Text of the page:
The phrase “Save the Bees” has become ubiquitous—you see it on everything from bees tees and tote bags to key chains and bumper stickers. Of course, we should applaud the protection of these pollinators becoming a top priority.
However, it’s time to add “Save the Caterpillars,” “Save the Moths” or better yet, “Save the Insects,” to the messaging, because without them, there would be no us.
But the reason they need safeguards goes even beyond the anthropomorphic view that without pollinators we’d have no crops and food on our plates. The fact is that 80 percent of all plants and 90 percent of all flowering plants are pollinated by insects.
“If we lost our pollinators, we’d lose 80 to 90 percent of the plants on the planet. Forget the crops. Losing 80 to 90 percent of the plants on the planet is not an option,” says Doug Tallamy, author and professor in the Department of Entomology and Wildlife Ecology at the University of Delaware.
“And insects are crucial to biodiversity and healthy ecosystems. Terrestrial food webs and freshwater aquatic food webs are all based on insect protein.”
In March, he brought this poignant message to members of local garden clubs and the public at the Darien Library, which is down the road from Friends of Animals’ Connecticut headquarters. Spiders, amphibians, bats, lizards, rodents, skunks, opossums, red foxes and many more species depend on insects like moths, for nutrition.
Twenty-five percent of a red fox’s diet is insects and 23 percent of a black bear’s diet is insects. Today, there are 386 bird species of neotropical migrants in North America who are threatened with not having enough insects to justify migration. Among them—swallows, swifts, orioles, hummingbirds, tanagers, flycatchers and warblers. Tallamy warned that insect populations have declined 45 percent globally since 1974 due to loss of habitat, climate change that leads to lack of host plants, pesticides on lawns and the spread of invasive plants.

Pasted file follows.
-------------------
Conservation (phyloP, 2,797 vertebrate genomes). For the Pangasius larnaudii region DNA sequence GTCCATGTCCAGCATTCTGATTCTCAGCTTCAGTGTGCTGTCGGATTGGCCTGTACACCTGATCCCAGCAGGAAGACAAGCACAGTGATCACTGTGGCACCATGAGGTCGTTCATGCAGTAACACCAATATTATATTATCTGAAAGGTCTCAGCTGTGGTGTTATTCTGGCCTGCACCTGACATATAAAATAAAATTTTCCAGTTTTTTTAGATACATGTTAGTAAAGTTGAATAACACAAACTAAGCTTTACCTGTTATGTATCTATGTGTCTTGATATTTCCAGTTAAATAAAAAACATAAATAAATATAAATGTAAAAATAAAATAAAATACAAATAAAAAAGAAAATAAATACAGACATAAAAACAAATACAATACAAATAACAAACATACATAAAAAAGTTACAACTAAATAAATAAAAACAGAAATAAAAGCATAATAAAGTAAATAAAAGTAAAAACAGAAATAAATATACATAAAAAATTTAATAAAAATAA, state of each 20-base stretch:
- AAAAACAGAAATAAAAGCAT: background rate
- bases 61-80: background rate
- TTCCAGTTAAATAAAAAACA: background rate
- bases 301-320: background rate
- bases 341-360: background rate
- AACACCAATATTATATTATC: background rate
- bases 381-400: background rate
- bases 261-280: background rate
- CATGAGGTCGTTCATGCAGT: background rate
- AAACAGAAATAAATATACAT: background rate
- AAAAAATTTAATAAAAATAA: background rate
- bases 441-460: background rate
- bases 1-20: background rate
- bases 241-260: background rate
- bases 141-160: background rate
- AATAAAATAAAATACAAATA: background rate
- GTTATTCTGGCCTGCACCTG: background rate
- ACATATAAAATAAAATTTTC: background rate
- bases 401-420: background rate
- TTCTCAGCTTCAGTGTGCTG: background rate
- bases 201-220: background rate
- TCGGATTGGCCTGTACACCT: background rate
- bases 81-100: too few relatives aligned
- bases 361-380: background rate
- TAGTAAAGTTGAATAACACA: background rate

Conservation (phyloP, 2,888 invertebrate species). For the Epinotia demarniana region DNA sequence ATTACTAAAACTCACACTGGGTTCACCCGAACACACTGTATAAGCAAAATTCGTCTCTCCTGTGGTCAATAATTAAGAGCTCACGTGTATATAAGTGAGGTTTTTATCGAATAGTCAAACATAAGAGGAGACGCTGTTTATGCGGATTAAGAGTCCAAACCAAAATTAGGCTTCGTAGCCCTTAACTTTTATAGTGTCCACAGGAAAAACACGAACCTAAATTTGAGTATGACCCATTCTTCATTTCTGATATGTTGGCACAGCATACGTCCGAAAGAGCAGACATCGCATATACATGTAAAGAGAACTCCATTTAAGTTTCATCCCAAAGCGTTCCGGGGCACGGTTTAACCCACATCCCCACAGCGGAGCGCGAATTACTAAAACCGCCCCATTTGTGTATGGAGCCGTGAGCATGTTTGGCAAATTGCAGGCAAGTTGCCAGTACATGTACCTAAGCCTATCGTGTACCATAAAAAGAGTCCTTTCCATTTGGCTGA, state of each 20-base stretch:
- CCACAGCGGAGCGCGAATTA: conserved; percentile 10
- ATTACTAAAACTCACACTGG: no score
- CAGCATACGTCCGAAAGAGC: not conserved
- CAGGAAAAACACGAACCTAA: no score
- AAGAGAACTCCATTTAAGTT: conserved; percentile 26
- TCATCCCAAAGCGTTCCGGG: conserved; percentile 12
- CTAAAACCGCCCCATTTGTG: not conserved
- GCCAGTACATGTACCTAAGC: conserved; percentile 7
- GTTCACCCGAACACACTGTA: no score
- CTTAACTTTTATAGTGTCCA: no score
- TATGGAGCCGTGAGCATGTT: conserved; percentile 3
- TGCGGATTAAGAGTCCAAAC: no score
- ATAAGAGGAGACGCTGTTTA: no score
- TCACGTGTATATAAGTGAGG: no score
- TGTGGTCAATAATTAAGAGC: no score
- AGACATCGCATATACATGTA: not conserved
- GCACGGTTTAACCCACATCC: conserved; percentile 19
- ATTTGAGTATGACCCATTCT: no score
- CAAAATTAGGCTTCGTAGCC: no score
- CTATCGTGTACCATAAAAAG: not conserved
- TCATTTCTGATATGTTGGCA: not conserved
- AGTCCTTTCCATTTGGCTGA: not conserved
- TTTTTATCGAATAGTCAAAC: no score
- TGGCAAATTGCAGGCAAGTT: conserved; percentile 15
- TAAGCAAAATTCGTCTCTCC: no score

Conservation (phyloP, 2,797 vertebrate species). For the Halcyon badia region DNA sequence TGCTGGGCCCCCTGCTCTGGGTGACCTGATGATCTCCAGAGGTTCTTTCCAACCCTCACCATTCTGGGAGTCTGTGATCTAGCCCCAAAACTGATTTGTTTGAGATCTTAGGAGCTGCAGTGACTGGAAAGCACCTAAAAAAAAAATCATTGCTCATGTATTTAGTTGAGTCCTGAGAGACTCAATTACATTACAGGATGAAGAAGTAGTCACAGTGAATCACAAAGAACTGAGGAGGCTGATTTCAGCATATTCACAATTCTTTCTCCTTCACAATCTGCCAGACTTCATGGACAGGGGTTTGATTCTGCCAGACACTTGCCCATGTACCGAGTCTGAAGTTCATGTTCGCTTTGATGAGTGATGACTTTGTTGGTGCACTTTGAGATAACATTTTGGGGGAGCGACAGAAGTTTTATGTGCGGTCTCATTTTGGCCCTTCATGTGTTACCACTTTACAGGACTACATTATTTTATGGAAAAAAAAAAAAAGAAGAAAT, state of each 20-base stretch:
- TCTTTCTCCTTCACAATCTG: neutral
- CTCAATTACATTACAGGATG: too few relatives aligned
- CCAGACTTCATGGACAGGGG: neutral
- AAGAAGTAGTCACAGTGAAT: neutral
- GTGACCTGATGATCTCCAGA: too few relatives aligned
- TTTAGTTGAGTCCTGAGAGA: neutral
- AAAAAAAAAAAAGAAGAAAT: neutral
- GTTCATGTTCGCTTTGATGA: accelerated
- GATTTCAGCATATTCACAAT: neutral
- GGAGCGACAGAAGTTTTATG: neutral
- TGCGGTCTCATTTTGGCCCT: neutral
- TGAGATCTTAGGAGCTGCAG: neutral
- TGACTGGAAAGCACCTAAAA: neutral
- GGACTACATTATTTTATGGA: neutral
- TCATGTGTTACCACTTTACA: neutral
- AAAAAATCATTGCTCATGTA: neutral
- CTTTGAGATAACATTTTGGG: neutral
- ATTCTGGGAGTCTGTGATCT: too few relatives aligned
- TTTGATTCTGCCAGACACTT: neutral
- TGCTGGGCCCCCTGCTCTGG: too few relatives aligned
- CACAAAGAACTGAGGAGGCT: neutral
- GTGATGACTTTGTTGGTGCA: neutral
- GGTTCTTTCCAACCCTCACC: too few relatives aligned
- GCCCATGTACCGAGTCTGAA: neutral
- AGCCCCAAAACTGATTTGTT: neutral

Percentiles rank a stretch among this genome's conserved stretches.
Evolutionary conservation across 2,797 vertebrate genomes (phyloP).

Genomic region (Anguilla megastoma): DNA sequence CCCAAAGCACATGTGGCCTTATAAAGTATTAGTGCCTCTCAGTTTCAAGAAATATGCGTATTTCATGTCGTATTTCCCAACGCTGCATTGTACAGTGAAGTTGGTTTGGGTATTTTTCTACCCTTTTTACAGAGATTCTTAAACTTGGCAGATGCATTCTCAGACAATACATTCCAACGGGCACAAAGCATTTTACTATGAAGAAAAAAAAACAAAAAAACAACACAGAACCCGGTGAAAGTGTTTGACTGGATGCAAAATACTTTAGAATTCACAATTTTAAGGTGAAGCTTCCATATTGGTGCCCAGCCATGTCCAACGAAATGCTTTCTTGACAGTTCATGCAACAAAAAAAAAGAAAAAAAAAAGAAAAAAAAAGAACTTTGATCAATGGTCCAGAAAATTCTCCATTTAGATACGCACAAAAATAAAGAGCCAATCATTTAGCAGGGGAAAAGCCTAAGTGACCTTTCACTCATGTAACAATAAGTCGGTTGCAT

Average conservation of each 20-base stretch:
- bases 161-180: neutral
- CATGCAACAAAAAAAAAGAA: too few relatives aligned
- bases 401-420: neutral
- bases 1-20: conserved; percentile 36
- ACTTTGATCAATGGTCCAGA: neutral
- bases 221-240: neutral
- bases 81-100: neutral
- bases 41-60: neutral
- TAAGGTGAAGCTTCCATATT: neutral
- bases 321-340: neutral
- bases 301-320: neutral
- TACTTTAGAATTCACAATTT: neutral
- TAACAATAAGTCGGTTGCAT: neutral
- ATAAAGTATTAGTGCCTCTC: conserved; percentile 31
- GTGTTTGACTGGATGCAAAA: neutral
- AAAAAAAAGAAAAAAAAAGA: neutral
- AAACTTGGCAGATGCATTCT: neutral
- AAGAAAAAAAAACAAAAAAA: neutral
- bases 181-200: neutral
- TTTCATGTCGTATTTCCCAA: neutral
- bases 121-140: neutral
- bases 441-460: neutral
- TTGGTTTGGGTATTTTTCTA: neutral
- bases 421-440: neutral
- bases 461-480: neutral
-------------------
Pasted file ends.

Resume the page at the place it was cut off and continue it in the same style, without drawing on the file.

“The creatures that keep us alive on planet earth are disappearing,” he said. “It’s really tough to get people engaged in this issue even though their life depends on it. What if I said, ‘Your bank account is disappearing; it just declined by 45 percent?’ That would get your attention immediately. Insects are the currency in our ecological bank account.”
Some insects provide more bang for their buck when it comes to maintaining plant diversity and transferring energy from plants to other parts of the food web, according to Tallamy. They are pollinators—bees, butterflies and moths—and caterpillars. As far as pollination, non-native honeybees and 4,000 species of native bees are doing the bulk of transferring the pollen from the male part of the flower to female part of the flower.
But moths—there are 14,000 species in North America—are vastly underestimated pollinators, likely because pollination from moths is happening at night when no one is watching. Voracious eaters, moth caterpillars return important nutrients to the soil through their feces.
The importance of the caterpillars of moths and butterflies comes as a surprise to an awful lot of people, Tallamy says, adding that they are the most crucial part of terrestrial food webs. He explained that they are excellent in taking energy from plants so they’re very nutritious and high in fat and protein for predators.
They are also the best source of carotenoids for birds particularly when they are breeding. The Carolina chickadee is the perfect example of what all small birds need. The chickadee requires 6,000 to 9,000 caterpillars to rear a single clutch of four to six offspring.
HOW YOU CAN LEND A HELPING HAND
If you want to give insects a helping hand—and all the wildlife and ecosystems depending on them to survive—the best way to do that is to landscape for the 21st century and let go of the old habit of planting things because they look pretty.